President Trump on Wednesday formally recognized Jerusalem as Israel's capital, saying it's time to "acknowledge the obvious" as he ordered the State Department to begin moving the U.S. Embassy from Tel Aviv to Jerusalem.
“I have determined that it is time to officially recognize Jerusalem as the capital of Israel,” the president said during a speech in the Diplomatic Reception Room of the White House.
The move fulfills a campaign promise made to religious conservatives. But it could also inflame tensions across the Middle East.
“This is nothing more or less than a recognition of reality," Trump said. "It is also the right thing to do. It’s something that has to be done.”
Trump acknowledged the opposition from other countries in the Middle East to his decision, saying Vice President Mike Pence will be “traveling to the region” in the coming days.
“There will of course be disagreement and dissent regarding this announcement,” Trump said. “But we are confident that ultimately, as we work through these disagreements, we will arrive at a peace and place far greater in understanding and cooperation.”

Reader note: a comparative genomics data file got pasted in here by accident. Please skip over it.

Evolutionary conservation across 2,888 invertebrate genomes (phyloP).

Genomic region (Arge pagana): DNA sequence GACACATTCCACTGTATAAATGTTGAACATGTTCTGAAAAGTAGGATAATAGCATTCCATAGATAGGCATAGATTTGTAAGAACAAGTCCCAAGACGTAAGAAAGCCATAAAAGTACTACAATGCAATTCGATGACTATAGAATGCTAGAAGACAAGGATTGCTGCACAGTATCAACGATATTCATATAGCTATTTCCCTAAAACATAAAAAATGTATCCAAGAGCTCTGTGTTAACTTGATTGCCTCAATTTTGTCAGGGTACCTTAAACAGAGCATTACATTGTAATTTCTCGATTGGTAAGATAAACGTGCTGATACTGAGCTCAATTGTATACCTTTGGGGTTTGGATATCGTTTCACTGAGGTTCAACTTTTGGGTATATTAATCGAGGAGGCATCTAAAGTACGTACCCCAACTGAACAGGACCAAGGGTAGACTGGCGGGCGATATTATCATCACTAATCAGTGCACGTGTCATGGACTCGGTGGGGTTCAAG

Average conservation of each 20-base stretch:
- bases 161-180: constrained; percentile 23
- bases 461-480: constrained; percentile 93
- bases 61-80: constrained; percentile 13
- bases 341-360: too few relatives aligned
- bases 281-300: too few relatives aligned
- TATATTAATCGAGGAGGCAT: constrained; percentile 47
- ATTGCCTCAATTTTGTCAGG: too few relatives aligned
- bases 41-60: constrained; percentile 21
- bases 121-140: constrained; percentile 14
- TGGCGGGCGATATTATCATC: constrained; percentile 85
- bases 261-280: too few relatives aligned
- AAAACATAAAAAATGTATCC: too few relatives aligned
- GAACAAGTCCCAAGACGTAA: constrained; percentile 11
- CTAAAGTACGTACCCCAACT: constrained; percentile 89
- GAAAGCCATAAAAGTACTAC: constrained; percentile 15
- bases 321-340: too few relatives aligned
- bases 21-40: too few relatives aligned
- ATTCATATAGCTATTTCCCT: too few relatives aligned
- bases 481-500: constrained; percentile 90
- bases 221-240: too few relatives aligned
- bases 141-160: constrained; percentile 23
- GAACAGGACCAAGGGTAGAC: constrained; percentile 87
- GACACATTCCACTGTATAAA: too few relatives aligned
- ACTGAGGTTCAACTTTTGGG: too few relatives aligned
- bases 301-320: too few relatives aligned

During his remarks, Trump emphasized he is still committed to a peace deal between the two sides.
“This decision is not intended in any way to reflect a departure from our strong commitment to facilitate a lasting peace agreement," he said.
"We want an agreement that is a great deal for the Israelis and a great deal for the Palestinians.”
The U.S. would be the first country to move its embassy to Jerusalem, which is claimed by both Israelis and Palestinians. Other countries that have diplomatic relations with Israel keep their embassies in Tel Aviv.